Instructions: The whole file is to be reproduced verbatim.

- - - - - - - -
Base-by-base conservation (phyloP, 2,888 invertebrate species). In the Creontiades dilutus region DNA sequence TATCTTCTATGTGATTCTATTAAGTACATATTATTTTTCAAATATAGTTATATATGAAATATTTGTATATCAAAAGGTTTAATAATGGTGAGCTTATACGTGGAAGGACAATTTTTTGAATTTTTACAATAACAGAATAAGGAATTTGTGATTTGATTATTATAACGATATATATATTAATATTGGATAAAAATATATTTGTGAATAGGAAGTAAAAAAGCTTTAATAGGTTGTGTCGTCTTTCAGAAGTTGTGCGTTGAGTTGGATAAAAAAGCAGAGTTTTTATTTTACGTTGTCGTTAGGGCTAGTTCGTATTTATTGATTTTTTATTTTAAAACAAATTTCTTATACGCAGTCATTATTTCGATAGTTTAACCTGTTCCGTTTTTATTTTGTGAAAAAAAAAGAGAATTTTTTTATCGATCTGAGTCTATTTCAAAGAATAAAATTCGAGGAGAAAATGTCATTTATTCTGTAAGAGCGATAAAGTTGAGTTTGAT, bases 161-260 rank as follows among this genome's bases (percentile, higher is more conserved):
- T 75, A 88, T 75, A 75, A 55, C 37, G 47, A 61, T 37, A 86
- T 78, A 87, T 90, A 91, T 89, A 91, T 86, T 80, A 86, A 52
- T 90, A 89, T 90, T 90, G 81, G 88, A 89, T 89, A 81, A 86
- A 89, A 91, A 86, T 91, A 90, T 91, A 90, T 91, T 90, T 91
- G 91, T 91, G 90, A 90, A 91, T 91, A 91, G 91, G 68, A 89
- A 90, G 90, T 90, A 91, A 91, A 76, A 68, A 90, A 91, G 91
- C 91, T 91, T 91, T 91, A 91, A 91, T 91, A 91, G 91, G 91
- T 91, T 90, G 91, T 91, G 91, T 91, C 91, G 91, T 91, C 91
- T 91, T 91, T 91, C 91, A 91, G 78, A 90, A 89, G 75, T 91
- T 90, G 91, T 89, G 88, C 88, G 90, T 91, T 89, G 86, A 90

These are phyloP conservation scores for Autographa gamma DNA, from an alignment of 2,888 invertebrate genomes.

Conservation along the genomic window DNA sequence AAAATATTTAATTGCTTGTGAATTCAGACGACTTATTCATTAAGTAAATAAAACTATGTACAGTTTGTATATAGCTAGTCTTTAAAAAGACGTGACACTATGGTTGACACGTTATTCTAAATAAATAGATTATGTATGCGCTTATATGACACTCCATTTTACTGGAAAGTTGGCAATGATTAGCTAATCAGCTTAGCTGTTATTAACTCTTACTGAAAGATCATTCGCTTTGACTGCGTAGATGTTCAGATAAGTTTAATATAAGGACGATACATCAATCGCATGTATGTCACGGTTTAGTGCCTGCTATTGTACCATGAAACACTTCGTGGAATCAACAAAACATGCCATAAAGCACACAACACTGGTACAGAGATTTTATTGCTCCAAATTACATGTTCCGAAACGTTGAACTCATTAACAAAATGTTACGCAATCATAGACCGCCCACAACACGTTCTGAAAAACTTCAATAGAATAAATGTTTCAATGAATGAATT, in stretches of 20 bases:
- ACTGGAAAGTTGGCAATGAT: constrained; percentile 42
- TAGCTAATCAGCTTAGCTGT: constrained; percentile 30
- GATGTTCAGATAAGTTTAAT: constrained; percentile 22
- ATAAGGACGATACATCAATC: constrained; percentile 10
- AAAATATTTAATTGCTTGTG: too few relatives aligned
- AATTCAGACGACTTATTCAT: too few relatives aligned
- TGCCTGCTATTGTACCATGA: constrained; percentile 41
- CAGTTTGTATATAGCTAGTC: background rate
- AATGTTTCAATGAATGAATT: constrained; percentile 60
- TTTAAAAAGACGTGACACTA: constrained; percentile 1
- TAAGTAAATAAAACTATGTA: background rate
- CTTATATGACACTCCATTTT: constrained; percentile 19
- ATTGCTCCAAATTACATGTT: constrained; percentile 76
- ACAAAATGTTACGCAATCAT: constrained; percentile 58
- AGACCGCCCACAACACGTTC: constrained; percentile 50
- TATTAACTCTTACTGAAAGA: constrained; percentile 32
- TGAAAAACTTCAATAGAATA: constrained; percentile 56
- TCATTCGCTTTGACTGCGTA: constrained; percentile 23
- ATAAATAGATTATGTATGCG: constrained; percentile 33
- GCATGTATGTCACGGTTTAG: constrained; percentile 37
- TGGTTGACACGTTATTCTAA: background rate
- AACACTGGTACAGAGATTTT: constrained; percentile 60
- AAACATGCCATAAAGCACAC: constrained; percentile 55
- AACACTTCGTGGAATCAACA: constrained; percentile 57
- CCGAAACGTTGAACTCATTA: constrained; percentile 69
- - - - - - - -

Base-by-base conservation (phyloP, 2,888 invertebrate species). In the Creontiades dilutus region DNA sequence TATCTTCTATGTGATTCTATTAAGTACATATTATTTTTCAAATATAGTTATATATGAAATATTTGTATATCAAAAGGTTTAATAATGGTGAGCTTATACGTGGAAGGACAATTTTTTGAATTTTTACAATAACAGAATAAGGAATTTGTGATTTGATTATTATAACGATATATATATTAATATTGGATAAAAATATATTTGTGAATAGGAAGTAAAAAAGCTTTAATAGGTTGTGTCGTCTTTCAGAAGTTGTGCGTTGAGTTGGATAAAAAAGCAGAGTTTTTATTTTACGTTGTCGTTAGGGCTAGTTCGTATTTATTGATTTTTTATTTTAAAACAAATTTCTTATACGCAGTCATTATTTCGATAGTTTAACCTGTTCCGTTTTTATTTTGTGAAAAAAAAAGAGAATTTTTTTATCGATCTGAGTCTATTTCAAAGAATAAAATTCGAGGAGAAAATGTCATTTATTCTGTAAGAGCGATAAAGTTGAGTTTGAT, bases 161-260 rank as follows among this genome's bases (percentile, higher is more conserved):
- T 75, A 88, T 75, A 75, A 55, C 37, G 47, A 61, T 37, A 86
- T 78, A 87, T 90, A 91, T 89, A 91, T 86, T 80, A 86, A 52
- T 90, A 89, T 90, T 90, G 81, G 88, A 89, T 89, A 81, A 86
- A 89, A 91, A 86, T 91, A 90, T 91, A 90, T 91, T 90, T 91
- G 91, T 91, G 90, A 90, A 91, T 91, A 91, G 91, G 68, A 89
- A 90, G 90, T 90, A 91, A 91, A 76, A 68, A 90, A 91, G 91
- C 91, T 91, T 91, T 91, A 91, A 91, T 91, A 91, G 91, G 91
- T 91, T 90, G 91, T 91, G 91, T 91, C 91, G 91, T 91, C 91
- T 91, T 91, T 91, C 91, A 91, G 78, A 90, A 89, G 75, T 91
- T 90, G 91, T 89, G 88, C 88, G 90, T 91, T 89, G 86, A 90

These are phyloP conservation scores for Autographa gamma DNA, from an alignment of 2,888 invertebrate genomes.

Conservation along the genomic window DNA sequence AAAATATTTAATTGCTTGTGAATTCAGACGACTTATTCATTAAGTAAATAAAACTATGTACAGTTTGTATATAGCTAGTCTTTAAAAAGACGTGACACTATGGTTGACACGTTATTCTAAATAAATAGATTATGTATGCGCTTATATGACACTCCATTTTACTGGAAAGTTGGCAATGATTAGCTAATCAGCTTAGCTGTTATTAACTCTTACTGAAAGATCATTCGCTTTGACTGCGTAGATGTTCAGATAAGTTTAATATAAGGACGATACATCAATCGCATGTATGTCACGGTTTAGTGCCTGCTATTGTACCATGAAACACTTCGTGGAATCAACAAAACATGCCATAAAGCACACAACACTGGTACAGAGATTTTATTGCTCCAAATTACATGTTCCGAAACGTTGAACTCATTAACAAAATGTTACGCAATCATAGACCGCCCACAACACGTTCTGAAAAACTTCAATAGAATAAATGTTTCAATGAATGAATT, in stretches of 20 bases:
- ACTGGAAAGTTGGCAATGAT: constrained; percentile 42
- TAGCTAATCAGCTTAGCTGT: constrained; percentile 30
- GATGTTCAGATAAGTTTAAT: constrained; percentile 22
- ATAAGGACGATACATCAATC: constrained; percentile 10
- AAAATATTTAATTGCTTGTG: too few relatives aligned
- AATTCAGACGACTTATTCAT: too few relatives aligned
- TGCCTGCTATTGTACCATGA: constrained; percentile 41
- CAGTTTGTATATAGCTAGTC: background rate
- AATGTTTCAATGAATGAATT: constrained; percentile 60
- TTTAAAAAGACGTGACACTA: constrained; percentile 1
- TAAGTAAATAAAACTATGTA: background rate
- CTTATATGACACTCCATTTT: constrained; percentile 19
- ATTGCTCCAAATTACATGTT: constrained; percentile 76
- ACAAAATGTTACGCAATCAT: constrained; percentile 58
- AGACCGCCCACAACACGTTC: constrained; percentile 50
- TATTAACTCTTACTGAAAGA: constrained; percentile 32
- TGAAAAACTTCAATAGAATA: constrained; percentile 56
- TCATTCGCTTTGACTGCGTA: constrained; percentile 23
- ATAAATAGATTATGTATGCG: constrained; percentile 33
- GCATGTATGTCACGGTTTAG: constrained; percentile 37
- TGGTTGACACGTTATTCTAA: background rate
- AACACTGGTACAGAGATTTT: constrained; percentile 60
- AAACATGCCATAAAGCACAC: constrained; percentile 55
- AACACTTCGTGGAATCAACA: constrained; percentile 57
- CCGAAACGTTGAACTCATTA: constrained; percentile 69